Eddie Adams was 12 years old in 1986 when he witnessed a terrible accident at a fair that left a beautiful young girl's face mangled and her leg nearly severed. After Eddie helped administer first aid, he did not expect to see her again. Life continued as usual, with Eddie and his friends communicating through colored chalk drawings left outside one another's homes. One day, they were each called to meet in the park by chalk drawings no one claimed to have left. More drawings led them to the woods where they discovered the murdered and mutilated body of the girl from the fair. The murder was attributed to a teacher who was new in town and had befriended the girl. His suicide soon after the discovery of the girl's body conveniently wrapped up the crime. In 2016, Eddie and his friends begin to look at the 30-year-old mystery from a new perspective, and violence visits them again. Narrator Euan Morton smoothly and expertly distinguishes the voices of the varied characters. Verdict Ghosts and nightmares, blood and guts, are all part of this suspense story. Although half of the story is told through the eyes of an adolescent, it is truly for mature audiences. This engaging work will be in demand. ["Taut plotting, smooth writing, and a compelling premise will satisfy fans of Jo Nesbo, Camilla Läckberg, and Tana French": LJ 11/15/17 review of the Crown hc.]-Ann Weber, San José, CA © Copyright 2018. Library Journals LLC, a wholly owned subsidiary of Media Source, Inc. No redistribution permitted.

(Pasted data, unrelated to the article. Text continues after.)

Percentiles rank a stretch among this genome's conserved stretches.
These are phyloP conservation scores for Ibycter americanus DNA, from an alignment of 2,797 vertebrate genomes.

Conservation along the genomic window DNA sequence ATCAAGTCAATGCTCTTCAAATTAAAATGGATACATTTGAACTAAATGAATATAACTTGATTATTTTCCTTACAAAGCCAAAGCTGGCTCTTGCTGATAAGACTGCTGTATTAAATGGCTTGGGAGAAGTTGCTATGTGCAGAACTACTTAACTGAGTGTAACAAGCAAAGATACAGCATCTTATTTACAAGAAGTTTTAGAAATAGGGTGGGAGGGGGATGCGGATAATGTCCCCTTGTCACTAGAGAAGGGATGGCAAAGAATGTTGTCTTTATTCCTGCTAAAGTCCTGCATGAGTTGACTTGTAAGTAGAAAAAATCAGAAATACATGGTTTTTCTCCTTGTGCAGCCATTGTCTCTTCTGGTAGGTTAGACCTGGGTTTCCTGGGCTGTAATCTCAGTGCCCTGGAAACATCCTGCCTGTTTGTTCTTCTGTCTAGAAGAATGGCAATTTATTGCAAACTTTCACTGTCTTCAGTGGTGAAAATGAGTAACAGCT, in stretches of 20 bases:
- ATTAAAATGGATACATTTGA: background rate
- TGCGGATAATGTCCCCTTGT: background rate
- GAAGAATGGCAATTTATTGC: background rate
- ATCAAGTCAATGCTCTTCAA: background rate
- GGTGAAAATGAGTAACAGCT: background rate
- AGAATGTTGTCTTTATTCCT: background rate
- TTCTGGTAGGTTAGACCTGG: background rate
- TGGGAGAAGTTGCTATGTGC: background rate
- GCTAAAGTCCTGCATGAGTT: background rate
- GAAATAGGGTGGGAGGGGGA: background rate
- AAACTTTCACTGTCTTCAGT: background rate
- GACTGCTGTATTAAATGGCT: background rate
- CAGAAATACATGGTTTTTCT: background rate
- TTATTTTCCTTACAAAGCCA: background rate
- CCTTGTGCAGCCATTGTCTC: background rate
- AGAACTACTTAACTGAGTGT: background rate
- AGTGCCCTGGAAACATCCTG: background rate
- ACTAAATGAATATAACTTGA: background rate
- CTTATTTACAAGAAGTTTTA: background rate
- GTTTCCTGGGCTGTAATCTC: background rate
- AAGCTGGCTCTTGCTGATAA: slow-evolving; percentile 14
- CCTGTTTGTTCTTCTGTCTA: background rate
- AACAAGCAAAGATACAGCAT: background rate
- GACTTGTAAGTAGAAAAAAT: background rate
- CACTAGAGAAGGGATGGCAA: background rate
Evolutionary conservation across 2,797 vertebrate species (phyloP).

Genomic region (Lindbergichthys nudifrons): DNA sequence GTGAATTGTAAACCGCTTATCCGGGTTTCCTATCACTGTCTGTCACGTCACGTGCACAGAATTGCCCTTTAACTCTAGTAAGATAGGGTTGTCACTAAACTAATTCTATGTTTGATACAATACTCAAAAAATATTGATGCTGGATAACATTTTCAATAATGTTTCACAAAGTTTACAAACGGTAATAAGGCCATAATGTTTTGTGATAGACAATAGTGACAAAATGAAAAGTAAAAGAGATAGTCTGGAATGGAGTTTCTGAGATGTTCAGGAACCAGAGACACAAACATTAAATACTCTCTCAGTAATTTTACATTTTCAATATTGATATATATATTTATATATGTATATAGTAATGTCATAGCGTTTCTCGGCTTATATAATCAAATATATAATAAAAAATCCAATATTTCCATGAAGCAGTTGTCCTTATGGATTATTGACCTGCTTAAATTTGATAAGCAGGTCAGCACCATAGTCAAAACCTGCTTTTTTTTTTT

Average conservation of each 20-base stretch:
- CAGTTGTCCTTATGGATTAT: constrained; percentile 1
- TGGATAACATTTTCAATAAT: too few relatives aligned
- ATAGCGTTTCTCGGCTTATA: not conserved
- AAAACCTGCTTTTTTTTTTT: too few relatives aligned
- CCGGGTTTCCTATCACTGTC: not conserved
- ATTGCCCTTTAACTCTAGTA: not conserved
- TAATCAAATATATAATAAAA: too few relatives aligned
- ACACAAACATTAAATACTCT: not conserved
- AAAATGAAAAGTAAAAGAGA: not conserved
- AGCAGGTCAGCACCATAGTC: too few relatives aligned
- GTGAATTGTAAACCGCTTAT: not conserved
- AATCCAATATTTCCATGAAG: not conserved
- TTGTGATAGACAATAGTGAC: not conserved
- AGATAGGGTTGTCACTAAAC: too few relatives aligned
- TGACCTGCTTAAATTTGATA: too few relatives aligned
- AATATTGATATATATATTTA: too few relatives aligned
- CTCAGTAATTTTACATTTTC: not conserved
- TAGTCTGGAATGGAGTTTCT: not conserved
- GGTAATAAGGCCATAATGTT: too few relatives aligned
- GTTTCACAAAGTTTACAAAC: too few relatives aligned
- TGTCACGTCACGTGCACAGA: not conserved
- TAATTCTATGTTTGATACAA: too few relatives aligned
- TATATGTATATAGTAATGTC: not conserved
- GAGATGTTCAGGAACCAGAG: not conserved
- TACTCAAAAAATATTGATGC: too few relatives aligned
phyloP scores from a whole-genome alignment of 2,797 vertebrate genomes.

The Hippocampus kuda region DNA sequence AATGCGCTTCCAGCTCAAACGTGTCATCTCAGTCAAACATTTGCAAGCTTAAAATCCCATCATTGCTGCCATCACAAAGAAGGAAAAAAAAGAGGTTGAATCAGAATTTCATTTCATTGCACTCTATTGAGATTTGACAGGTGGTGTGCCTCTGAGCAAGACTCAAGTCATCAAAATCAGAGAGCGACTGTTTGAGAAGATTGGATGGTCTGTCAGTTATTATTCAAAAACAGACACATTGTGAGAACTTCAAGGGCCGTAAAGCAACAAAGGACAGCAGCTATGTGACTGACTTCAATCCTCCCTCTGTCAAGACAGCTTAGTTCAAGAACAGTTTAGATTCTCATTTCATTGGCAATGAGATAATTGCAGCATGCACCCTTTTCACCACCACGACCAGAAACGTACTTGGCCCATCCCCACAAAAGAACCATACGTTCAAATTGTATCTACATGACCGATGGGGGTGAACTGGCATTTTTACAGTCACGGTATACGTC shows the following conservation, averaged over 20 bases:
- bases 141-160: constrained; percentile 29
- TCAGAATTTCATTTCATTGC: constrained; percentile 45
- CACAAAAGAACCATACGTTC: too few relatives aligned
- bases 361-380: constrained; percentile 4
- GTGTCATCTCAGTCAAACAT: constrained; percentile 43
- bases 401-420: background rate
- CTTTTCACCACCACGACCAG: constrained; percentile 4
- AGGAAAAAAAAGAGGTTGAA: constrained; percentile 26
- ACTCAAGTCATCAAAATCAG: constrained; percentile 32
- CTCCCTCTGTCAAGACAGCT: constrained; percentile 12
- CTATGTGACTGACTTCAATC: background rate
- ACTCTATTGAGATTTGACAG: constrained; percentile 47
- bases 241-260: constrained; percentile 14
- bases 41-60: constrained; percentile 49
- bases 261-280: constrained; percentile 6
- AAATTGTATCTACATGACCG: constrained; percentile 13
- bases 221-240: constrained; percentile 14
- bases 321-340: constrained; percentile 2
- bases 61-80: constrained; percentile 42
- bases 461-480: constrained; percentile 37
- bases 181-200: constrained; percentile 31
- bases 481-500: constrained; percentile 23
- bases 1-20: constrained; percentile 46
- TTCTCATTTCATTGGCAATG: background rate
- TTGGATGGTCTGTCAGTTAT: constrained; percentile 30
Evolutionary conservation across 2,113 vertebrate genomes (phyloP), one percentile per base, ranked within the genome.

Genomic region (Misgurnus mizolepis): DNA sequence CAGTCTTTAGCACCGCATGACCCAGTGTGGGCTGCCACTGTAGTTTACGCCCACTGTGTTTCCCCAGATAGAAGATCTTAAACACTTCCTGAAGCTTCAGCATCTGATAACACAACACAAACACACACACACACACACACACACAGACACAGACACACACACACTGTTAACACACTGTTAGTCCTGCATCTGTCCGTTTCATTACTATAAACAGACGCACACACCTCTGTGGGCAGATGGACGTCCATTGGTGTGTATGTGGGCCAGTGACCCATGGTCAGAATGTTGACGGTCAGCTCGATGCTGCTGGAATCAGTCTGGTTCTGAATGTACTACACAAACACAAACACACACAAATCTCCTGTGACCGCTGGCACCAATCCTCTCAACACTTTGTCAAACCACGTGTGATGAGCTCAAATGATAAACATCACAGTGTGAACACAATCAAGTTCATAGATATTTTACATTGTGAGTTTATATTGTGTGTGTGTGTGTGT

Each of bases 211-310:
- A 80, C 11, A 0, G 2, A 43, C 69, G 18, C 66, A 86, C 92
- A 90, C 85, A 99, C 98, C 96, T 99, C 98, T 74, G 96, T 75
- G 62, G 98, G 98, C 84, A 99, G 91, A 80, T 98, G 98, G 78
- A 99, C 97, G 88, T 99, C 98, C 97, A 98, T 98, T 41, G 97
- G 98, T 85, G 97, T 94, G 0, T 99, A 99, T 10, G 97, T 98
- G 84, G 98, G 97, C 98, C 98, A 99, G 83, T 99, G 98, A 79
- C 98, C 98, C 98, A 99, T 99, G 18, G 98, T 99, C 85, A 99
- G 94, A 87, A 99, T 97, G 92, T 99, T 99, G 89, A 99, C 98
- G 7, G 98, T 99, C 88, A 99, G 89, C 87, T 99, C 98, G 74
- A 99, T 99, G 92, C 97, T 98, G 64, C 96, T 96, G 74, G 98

Prologue  The girl's head rested on a small pile of orange-and-brown leaves. Her almond eyes stared up at the canopy of sycamore, beech and oak, but they didn't see the tentative fingers of sunlight that poked through the branches and sprinkled the woodland floor with gold. They didn't blink as shiny black beetles scurried over their pupils. They didn't see anything any more, except darkness. A short distance away, a pale hand stretched out from its own small shroud of leaves as if searching for help, or reassurance that it was not alone. None was to be found. The rest of her body lay out of reach, hidden in other secluded spots around the woods. Close by, a twig snapped, loud as a firecracker in the stillness, and a flurry of birds exploded out of the undergrowth. Someone approached. They knelt down beside the unseeing girl. Their hands gently caressed her hair and stroked her cold cheek, fingers trembling with anticipation. Then they lifted up her head, dusted off a few leaves that clung to the ragged edges of her neck, and placed it care- fully in a bag, where it nestled among a few broken stubs of chalk. After a moment's consideration, they reached in and closed her eyes. Then they zipped the bag shut, stood up and carried it away. Some hours later, police officers and the forensic team arrived. They numbered, photographed, examined and eventually took the girl's body to the morgue, where it lay for several weeks,  as if await­ing completion. It never came. There were extensive searches, questions and appeals but, despite the best efforts of all the detectives and al the town's men, her head was never found, and the girl in the woods was never put together again.  Chapter 1 2016 Start at the beginning. The problem was, none of us ever agreed on the exact beginning. Was it when Fat Gav got the bucket of chalks for his birthday? Was it when we started drawing the chalk figures or when they started to appear on their own? Was it the terrible accident? Or when they found the first body? Any number of beginnings. Any of them, I guess, you could call the start. But really, I think it all began on the day of the fair. That's the day I remember most. Because of Waltzer Girl, obviously, but also because it was the day that everything stopped being normal. If our world was a snow globe, it was the day some casual god came along, shook it hard and set it back down again. Even when the foam and flakes had settled, things weren't the way they were before. Not exactly. They might have looked the same through the glass but, on the inside, everything was different. That was also the day I first met Mr. Halloran, so, as beginnings go, I suppose it's as good as any. Excerpted from The Chalk Man by C. J. Tudor All rights reserved by the original copyright owners. Excerpts are provided for display purposes only and may not be reproduced, reprinted or distributed without the written permission of the publisher.